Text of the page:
Nigel Nettheim

[This article was first published in 2000 in Systematische Musikwissenschaft Vol VI/4, 1998, pp. 363-413.
It may not be reproduced without permission.
A few minor corrections have been made here.]

Index (click on a section, or read straight through):
1. The Theory of the Becking Curve
2. The Theory of Metre
3. A Schubert Fingerprint
4. The Theory of Tempo
5. Conclusions and Future Research
Appendix I. Some alternative implementations of the Schubert curve in different 'real' metres
Appendix II. Some non-essentially different notations for given 'real' metres
Appendix III. Fingerprint examples in score, with discussion
Appendix IV. Summary of terminology

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(Summary in German or French)

     The conducting shape of music, taken between successive upbeats, is discussed according to the Becking curve. On that basis a distinction is made between 'real' and 'nominal' metre, reflecting the choice between essentially equivalent metrical notations in which a score may be written. A prepared appoggiatura pattern is proposed as a fingerprint characteristic of Schubert; 150 examples of it from his works are related to the Becking curve, helping to determine the number of 'nominal' bars per curve.
     A distinction is next made between 'real' and 'nominal' tempo, based upon the number of 'nominal' bars per curve, and it is shown that Schubert's verbal tempos indicated in the examples reflect this distinction, through being related generally to 'nominal' rather than to 'real' bars. The approach involving jointly the theories of curve, metre and tempo is thus considered to be supported by the observations, here just in the case of Schubert. Further work is foreshadowed, including comparisons between composers, when the fingerprint notion may be established more broadly.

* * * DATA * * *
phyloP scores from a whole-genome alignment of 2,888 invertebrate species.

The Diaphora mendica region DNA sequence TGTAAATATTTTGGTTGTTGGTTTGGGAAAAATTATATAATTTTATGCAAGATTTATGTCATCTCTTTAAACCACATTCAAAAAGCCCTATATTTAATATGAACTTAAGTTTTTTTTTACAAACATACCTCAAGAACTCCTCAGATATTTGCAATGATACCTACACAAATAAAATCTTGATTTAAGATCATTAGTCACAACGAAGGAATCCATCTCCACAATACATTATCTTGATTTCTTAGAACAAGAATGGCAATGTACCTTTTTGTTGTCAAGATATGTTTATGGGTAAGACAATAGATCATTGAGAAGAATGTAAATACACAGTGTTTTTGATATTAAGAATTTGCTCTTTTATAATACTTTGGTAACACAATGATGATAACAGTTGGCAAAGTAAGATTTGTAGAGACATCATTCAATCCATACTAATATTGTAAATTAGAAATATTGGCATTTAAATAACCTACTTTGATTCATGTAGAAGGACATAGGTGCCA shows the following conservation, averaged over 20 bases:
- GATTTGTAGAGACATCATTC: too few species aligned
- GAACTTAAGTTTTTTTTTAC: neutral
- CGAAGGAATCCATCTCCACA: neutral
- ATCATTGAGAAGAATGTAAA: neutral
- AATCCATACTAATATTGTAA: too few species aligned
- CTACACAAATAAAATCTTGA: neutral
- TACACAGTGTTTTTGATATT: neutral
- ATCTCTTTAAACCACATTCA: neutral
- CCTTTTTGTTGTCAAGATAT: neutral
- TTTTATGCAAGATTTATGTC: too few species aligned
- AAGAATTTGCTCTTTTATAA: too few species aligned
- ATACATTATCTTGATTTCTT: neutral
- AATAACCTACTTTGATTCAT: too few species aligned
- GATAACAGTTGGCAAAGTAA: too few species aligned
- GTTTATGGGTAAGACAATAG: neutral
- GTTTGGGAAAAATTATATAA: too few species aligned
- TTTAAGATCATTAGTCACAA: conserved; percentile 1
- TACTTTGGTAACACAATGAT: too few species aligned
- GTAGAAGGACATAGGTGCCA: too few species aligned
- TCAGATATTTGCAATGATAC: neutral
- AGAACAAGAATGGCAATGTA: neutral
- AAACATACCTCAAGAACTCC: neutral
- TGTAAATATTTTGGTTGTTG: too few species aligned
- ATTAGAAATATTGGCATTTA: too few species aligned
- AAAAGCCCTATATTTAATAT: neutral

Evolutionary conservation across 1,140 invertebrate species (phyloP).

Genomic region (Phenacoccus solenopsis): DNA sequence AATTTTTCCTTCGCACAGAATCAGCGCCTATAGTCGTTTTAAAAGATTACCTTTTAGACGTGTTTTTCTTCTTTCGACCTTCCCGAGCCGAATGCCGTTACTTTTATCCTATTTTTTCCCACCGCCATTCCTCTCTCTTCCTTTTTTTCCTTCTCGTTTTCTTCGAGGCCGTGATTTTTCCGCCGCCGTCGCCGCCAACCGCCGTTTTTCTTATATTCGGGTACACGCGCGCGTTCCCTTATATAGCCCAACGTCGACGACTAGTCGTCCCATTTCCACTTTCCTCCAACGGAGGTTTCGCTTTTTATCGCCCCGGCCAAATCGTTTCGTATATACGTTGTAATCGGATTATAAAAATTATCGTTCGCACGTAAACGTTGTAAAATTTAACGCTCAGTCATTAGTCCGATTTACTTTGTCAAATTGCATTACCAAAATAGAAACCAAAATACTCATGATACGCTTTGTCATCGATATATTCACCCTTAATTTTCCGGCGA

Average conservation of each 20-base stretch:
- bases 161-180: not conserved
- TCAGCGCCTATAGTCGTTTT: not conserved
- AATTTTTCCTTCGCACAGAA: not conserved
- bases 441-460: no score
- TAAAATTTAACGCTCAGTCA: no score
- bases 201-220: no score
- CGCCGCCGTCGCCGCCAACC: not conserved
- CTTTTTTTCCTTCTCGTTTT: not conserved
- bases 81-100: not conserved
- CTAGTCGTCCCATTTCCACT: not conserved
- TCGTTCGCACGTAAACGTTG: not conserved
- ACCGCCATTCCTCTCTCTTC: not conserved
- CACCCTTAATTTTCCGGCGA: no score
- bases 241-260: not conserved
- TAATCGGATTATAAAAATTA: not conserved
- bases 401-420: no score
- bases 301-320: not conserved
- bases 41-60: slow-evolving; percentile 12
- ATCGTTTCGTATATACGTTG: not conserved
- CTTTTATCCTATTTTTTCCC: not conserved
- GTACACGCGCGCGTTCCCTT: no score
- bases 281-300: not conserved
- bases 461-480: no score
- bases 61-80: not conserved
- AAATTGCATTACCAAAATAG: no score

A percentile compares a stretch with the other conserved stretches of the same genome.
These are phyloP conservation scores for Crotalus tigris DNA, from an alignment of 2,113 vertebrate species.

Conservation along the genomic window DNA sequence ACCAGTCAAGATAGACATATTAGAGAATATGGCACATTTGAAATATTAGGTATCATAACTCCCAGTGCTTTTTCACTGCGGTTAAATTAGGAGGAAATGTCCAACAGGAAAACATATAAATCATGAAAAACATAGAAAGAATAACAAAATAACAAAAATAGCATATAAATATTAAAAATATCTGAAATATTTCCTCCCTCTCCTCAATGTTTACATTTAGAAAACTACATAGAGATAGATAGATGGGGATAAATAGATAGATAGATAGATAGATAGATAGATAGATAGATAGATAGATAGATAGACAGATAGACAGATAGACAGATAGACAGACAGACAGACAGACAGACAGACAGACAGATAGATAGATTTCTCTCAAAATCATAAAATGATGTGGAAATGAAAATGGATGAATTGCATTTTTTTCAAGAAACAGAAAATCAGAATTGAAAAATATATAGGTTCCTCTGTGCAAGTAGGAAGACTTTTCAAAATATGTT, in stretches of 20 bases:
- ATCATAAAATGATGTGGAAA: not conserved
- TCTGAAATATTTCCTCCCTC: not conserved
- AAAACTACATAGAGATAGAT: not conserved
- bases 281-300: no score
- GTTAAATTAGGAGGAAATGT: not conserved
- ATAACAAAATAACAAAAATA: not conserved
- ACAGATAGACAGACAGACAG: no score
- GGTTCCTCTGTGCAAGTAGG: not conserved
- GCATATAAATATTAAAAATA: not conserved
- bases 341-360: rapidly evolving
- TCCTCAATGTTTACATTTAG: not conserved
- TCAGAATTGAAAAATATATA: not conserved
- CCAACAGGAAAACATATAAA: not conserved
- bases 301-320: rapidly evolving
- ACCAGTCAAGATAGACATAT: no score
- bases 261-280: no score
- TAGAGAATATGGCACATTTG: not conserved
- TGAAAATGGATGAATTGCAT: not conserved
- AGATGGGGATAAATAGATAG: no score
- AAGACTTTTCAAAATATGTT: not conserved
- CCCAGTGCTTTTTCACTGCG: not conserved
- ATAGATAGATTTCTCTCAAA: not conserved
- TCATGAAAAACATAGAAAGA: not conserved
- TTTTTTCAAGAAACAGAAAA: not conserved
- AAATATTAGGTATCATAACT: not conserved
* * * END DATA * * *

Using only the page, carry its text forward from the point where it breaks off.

The central aspect from which music is to be studied here is its internally felt conducting shape. According to this approach, associated with a piece or movement of music and running throughout it (with occasional possible exceptions) is a more or less exactly repeated cycle of pressure somewhat analogous to the human pulse. Each cycle typically takes about one to two seconds and corresponds to the shaping of the music from one upbeat through the downbeat and on to the next upbeat. It can be felt internally by any person who is in the presence of the music (whether by listening, performing, or silent score-reading) and who is sensitive to it. This notion has been thoroughly treated by Becking (1928), for which an English-language synopsis was provided by Nettheim (1996). 1  Becking used a small baton in 'armchair' conducting, letting the music induce the motion; this is the opposite of the situation where a conductor influences an actual performance. The movement of Becking's baton is then supposed to reveal externally the internal pulse-like feeling associated with the music. Becking's purpose was to distinguish between the characters of the music of different composers, nationalities and historical times; that is an ultimate purpose of the present line of research too, but this paper deals just with the music of Schubert.

The Becking curve for Schubert
     Becking presented two-dimensional diagrams which became known as the 'Becking curves', indicating the way the baton moves in response to the music of each of a number of composers. His curve for Schubert is shown in Figure 1. The motion of the small baton starts near the top right (assuming a right-handed subject), proceeds to trace out the upbeat by moving further out to the pointed end (thus away from the subject's body), continues for the downbeat and follow-through by moving to the lower left via the lower path, and is completed by moving back for the re-gathering phase via the upper path to regain the starting point for the next upbeat. The thickness of the curve (which varies only a little in the case of Schubert) indicates the varying amount of force applied. The speed and quality of the motion are not indicated in the curves, the accompanying comments helping in those respects. An important feature, from the point of view of Becking's scheme, is that the Schubert curve belongs to the type that is pointed at one end and rounded at the other end. The motion therefore stops momentarily at the pointed end, whereas it continues without a break at the rounded end; that distinction can be felt upon reflection and can be embodied in performance in a way whose explanation is not part of the present purpose. 2